Bike-to-Work Day is just around the corner. And for that one day a year, at least, everyone can agree—biking to work is a great idea (SunPower’s even gotten in on the act). But, you know what? It’s pretty fantastic the other 364 days, too. In fact, research shows that people who bike to work are more productive, happier and take fewer sick days.
Encouraging your employees to commute to work by bicycle is also good for your business, because it shows your company’s commitment to sustainability, health and wellness. So how do you take something like Bike-to-Work Day and turn it into a living, breathing bike-to-work program in your organization? We’ve got some tips to help you get your program started:
1. Make it easy to commute to work
It may sound obvious, but probably the best thing you can do to encourage employees to bike to work is to make sure they have a clear, secure place to park their bikes once they reach the office. For some companies, this could mean setting aside space—such as a lockable room—in the building for bicycles. To show their support for bicycle commuting, other businesses may invest in creating a clearly-labeled, accessible and well-lit area for bikes outside the building (such as the parking lot)—one that employees feel good about using.
Then, as your program grows, you can buy bike racks and/or bike lockers for employees to provide another level of security. Depending on your space and what works, you can even give employees permission to park their bikes in their own offices or work areas. After all, nothing advertises a thriving bike-to-work program like seeing fellow employees already participating!
As your cycling-to-work program expands and the number of commuters grows, you might also consider providing showers and locker rooms to those who come to work by bicycle. You’d be surprised to hear that, for many people, knowing they have a place to shower and change before starting work goes a long way toward convincing them to give commuting by bike a try.
2. Make your bike-to-work program fun—and rewarding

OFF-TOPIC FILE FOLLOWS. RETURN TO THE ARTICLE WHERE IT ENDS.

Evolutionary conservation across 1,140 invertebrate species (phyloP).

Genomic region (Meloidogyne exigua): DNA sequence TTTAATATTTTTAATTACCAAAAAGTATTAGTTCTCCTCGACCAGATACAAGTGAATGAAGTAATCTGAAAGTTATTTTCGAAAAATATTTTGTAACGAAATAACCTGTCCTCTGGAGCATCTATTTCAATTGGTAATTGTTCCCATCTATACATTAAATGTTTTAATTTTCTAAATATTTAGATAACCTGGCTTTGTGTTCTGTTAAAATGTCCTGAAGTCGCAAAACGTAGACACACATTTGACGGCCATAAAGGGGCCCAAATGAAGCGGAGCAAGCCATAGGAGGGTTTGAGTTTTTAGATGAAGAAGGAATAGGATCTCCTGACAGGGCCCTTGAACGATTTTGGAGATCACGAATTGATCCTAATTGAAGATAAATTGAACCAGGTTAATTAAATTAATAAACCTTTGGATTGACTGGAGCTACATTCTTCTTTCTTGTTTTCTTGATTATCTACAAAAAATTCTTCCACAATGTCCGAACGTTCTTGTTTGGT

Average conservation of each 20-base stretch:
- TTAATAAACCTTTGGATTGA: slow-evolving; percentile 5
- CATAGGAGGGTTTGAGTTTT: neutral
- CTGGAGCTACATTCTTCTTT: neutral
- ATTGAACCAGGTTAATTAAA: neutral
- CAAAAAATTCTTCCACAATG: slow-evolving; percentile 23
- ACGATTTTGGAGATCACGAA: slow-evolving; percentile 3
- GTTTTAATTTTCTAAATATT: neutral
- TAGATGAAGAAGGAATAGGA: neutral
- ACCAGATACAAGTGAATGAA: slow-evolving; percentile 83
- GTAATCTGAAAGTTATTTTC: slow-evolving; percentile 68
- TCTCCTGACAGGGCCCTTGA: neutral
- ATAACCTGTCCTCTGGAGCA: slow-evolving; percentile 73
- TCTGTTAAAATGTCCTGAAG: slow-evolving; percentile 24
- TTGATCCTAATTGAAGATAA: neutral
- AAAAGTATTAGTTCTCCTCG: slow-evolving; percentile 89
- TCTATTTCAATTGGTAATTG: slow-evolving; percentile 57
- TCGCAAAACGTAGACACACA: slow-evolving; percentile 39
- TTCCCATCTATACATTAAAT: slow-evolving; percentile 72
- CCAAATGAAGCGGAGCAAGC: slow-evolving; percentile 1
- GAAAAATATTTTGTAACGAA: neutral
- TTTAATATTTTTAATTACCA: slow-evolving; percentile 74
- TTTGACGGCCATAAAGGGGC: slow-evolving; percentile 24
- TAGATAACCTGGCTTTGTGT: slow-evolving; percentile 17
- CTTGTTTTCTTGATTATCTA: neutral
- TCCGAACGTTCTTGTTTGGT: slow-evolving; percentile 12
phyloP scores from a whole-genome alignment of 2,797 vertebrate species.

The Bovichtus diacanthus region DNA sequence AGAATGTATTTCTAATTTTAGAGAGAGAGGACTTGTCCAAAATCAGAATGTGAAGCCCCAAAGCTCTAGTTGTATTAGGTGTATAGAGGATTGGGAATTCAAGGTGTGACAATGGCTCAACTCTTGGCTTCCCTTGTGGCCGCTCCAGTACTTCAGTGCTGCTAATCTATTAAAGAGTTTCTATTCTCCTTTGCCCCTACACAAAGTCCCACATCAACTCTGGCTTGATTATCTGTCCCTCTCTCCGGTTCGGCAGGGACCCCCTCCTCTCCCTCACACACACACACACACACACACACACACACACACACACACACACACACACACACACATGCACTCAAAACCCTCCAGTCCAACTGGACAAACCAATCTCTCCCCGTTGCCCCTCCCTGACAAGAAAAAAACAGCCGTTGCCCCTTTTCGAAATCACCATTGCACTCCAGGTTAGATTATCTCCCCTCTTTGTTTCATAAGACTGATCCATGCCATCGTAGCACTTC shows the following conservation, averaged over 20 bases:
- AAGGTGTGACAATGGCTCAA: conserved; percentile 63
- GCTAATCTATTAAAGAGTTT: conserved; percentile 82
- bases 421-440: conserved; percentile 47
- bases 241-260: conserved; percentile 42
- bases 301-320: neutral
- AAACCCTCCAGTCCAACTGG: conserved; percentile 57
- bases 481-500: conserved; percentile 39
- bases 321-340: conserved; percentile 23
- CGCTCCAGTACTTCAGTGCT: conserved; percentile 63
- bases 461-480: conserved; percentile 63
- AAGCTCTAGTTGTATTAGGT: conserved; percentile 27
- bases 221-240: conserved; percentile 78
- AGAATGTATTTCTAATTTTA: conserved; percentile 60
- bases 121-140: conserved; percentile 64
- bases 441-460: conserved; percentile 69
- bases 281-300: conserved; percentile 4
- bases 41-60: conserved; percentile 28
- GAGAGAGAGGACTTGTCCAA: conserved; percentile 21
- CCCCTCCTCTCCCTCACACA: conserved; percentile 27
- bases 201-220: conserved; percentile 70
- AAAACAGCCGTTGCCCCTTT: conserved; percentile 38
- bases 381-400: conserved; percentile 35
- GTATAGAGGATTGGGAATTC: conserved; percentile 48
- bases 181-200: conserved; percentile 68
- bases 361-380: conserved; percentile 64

- Find maps—or create your own—that show employees the best ways to reach your facilities by bicycle (check with local bicycle clubs in your area, as they might already have something you can use).
- Schedule fun events—like your company’s own Bike-to-Work Day, Week or even Month—that give your employees something to plan for and participate in.
- Print and give away t-shirts to all those who join your company’s “Biker Club” and ride to work regularly.
- Consider incentives that reward your employees for participating in your company’s bike-to-work program. This could be anything from recognition on a company bulletin board or newsletter, to offering discounts or subsidies on the purchase of bicycles and biking gear at local shops.
- Provide travel reimbursement (10 cents per mile) to bicyclists, allow employees to earn a quarter-of-an-hour of vacation time for every day they commute by bike or offer flextime (or a fifteen-minute grace period) for bicycle commuters.
Anything you can do to make employees feel as though their commitment to an alternative commute option—such as biking—is appreciated and rewarded will go a long way to making it more long term.
3. Make your bike-to-work program part of your company culture
Easy bike parking, free t-shirts and financial incentives are great... but nothing encourages an employee to try biking to work better than seeing their co-workers do it. That’s why it’s important to find out which of your employees may already be commuting by bicycle to your offices—and involve them in the creation and development of your company’s bike-to-work program. Ask these “bike-to-work evangelists” to organize bike-pools, mentor their co-workers who may be just starting out and act as your bike-to-work program coordinator to communicate bicycle-commuter concerns.
In addition to asking employees to get more involved, engaging company leaders in your bike-to-work program can help reinforce its value, too. Assign a point person to organize social biking activities for employees, such as lunchtime rides to a café or nearby park for a quick picnic. Hold workshops (the lunch hour is a great time for these) on bicycle commuting, maintenance, safety and other biking topics.
Finally, be sure to publicize your bike-to-work program outside the workplace to enhance your company’s profile in the community—and even use it as a recruitment tool. With the help of press releases, interviews and events, make sure the local media is fully aware of your organization’s program. That may even mean becoming more involved in local bicycle issues and events.
The more you can do to give your employees alternative commute options like biking—and make your company’s bike-to-work program easy, fun and engaging—the more likely they’ll give it a try and make it part of their daily routine. Ask those employees who already commute to work by bike to get involved and encourage their fellow workers to give it a spin. And engage other leaders in your organization to play an active role in building a thriving bike-to-work program. After all, it’s not just good for your employees; it’s great for the health of your business too.